California Gold Mining, published by Currier & Ives,1871, courtesy Library of Congress.
In the heart of Mother Lode country, Amador County, California was once crawling with prospectors. Near the very place where James Marshall first discovered gold at Sutter Creek, another profitable claim was being worked that may continue hold large amounts of gold buried close by.
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Seeing potential in the claim, Butler soon borrowed $600 from a man known as Uncle Pompey and opened another claim a little lower down in the bend.
Butlers instincts were right, as after a days work, his gold pan
would be filled with gold nuggets. Some said that a days work with a
rocker would produce as much as $50,000 in gold. As word of the rich
find got out, a number of men, anxious to have a share, hunted down
Butlers former partners, inducing them to sell their interests in the
claim. This soon resulted in lawyers and lawsuits, all wanting a piece
of the action.
Butler, a simple prospector, was overwhelmed by all the controversy
and soon took sick with a fever and died. Afterwards, it was found
that Butler had about $80,000 on deposit at Mokelumne Hill and a
similar amount at Sacramento.
However, his friends said that he was often known to bury his profits
close to the site of the claim.
Today, those buried caches are thought to still be hidden in Amador County.
Mormon Pioneers, courtesy Library of Congress.
Soon, one of the wagon wheels fell into a deep hole and without warning, the wagon tipped on its side. Able to unhitch his team of horses, Bishop and the animals made it to safety, but the wagon was carried downstream.
Unfortunately for Bishop,
his wagon was carrying a small wooden chest that was contained about
$40,000 in gold coins. For days the Mormons searched along the river
banks for the lost gold, but after about a week, they finally gave up and
continued their journey to Horsetown. One the creek had fully
returned to its quiet self, they returned several times to search for the
lost coins, but were never successful in finding the chest.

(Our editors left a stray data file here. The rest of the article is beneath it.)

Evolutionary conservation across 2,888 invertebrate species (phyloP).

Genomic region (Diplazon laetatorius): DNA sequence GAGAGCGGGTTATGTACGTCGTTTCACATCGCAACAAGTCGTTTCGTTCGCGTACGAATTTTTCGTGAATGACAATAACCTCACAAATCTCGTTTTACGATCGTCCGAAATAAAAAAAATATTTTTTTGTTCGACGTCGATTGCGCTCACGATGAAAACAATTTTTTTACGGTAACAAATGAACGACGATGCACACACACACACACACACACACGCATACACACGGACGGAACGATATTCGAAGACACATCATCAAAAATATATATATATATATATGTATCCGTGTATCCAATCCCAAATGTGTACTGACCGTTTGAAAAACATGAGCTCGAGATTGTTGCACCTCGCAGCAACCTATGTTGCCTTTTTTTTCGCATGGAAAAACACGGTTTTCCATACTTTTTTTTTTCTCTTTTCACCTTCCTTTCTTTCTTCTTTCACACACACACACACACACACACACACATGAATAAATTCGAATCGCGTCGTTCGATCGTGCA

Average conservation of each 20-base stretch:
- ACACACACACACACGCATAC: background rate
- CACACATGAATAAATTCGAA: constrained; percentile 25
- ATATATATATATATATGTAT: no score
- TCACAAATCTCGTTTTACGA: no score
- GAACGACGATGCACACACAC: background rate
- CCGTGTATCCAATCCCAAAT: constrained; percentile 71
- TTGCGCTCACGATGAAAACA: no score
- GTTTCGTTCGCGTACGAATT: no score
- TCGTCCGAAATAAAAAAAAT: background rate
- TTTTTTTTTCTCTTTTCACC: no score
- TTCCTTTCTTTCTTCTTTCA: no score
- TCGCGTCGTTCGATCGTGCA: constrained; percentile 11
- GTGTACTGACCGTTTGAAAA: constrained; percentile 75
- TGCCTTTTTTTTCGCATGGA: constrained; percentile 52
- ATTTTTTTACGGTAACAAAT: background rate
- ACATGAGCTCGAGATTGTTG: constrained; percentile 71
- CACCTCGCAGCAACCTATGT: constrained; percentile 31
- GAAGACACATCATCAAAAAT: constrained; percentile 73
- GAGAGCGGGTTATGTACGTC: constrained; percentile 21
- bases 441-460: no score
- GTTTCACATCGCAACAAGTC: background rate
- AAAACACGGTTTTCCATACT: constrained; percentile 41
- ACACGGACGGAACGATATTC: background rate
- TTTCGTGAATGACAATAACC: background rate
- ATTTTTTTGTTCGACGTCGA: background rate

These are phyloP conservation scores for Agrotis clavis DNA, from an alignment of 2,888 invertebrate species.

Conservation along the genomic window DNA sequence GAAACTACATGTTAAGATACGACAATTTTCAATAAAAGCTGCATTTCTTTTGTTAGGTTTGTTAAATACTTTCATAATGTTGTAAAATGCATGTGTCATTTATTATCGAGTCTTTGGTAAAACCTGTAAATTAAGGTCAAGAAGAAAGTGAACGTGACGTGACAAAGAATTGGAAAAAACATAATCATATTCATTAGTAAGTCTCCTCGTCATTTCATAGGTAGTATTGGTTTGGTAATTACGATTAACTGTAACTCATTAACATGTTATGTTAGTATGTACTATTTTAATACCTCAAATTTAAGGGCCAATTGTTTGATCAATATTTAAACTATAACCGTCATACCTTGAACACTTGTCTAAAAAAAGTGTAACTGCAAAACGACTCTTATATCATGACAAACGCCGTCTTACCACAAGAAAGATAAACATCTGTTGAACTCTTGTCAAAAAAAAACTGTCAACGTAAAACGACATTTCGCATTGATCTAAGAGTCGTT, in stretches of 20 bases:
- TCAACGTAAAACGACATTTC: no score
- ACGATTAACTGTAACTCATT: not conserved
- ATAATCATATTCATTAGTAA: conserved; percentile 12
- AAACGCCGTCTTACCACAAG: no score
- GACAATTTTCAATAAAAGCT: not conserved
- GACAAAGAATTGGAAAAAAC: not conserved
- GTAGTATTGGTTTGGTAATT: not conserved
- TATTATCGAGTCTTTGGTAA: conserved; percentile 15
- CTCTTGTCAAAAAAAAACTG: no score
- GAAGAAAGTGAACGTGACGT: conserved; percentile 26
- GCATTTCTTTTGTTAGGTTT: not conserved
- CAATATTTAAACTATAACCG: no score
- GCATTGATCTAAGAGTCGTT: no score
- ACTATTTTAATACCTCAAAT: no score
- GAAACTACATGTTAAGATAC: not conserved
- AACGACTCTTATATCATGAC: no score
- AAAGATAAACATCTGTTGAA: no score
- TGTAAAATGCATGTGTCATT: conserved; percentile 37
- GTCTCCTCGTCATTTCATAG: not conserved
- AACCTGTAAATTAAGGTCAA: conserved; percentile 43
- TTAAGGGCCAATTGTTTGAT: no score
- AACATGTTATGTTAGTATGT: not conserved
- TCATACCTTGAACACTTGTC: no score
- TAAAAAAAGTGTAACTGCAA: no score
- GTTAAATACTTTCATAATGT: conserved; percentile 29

The incident was then forgotten for decades until 1910, when a prospector named William Dreestelhorst found a ten dollar gold coin in his sluice box. The coin was stamped with the initials SMV, dated 1841, and the words "California Gold" were inscribed around the rim. This meant the coin was privately minted by an assayer and was of the very same type the Mormons had lost some 60 years previously.This began yet another search of Clear Creek, but again, no one found the lost cache of coins. Many believe that the lost Mormon treasure continues to be hidden along the banks of Clear Creek southwest of Redding, California.
Engraving of California gold miners, John Andrew, mid 1800's.
As in many places of the American West, the friction between the scores of men entering California during its Gold Rush days and the Indians was often bitter. Weary of the white men continuing to encroach upon their lands, the danger to travelers was very high when entering the California from the northeast.
On one such occasion an entire emigrant train was massacred by the Indians. Only one man survived to tell the story. Finally, he made his way to Fort Crook, telling of how the train was carrying approximately $60,000 in $20 gold coins. Before he made his getaway, the man witnessed the Indians competing to see who could throw the shiny disks across the Pit River Gorge. The contest continued until each and every one of the gold coins was either in the river or lodged into the rock walls of the gorge.
Today, an occasional gold piece is still found at Bloody Springs in Lassen County. Bloody Springs is located a few miles southeast of Pittsville above the banks of the Pit River.From the 1850s to the 1880s Sierra County, California was crawling with prospectors in search of gold. The northernmost region of California's mother load, dozens of mining camps, with such names as Poverty Hill, Queen City, Port Wine and Poker Flat, sprouted up as prospectors searched for the glittering rocks in the streams of the area. By the late 1850s hydraulic mining began in the region which continued through the 1880s.
No doubt, during these affluent times, many a prospector and mine owner made their fortunes. But, they were not the only ones. Those storekeepers who catered to the miners needs also profited. One such man who gained wealth running his retail establishment was named Jerome Peyron. The storekeeper was known to have made frequent trips into the hills behind his store in Poker Flat where he buried his money. However, when a Mexican Gang heard of Peyrons hidden money, they converged upon his shop demanding to know its location. When the Peyron refused to tell them, he was murdered by the gang.
To this day, Peyrons buried cache has not been found.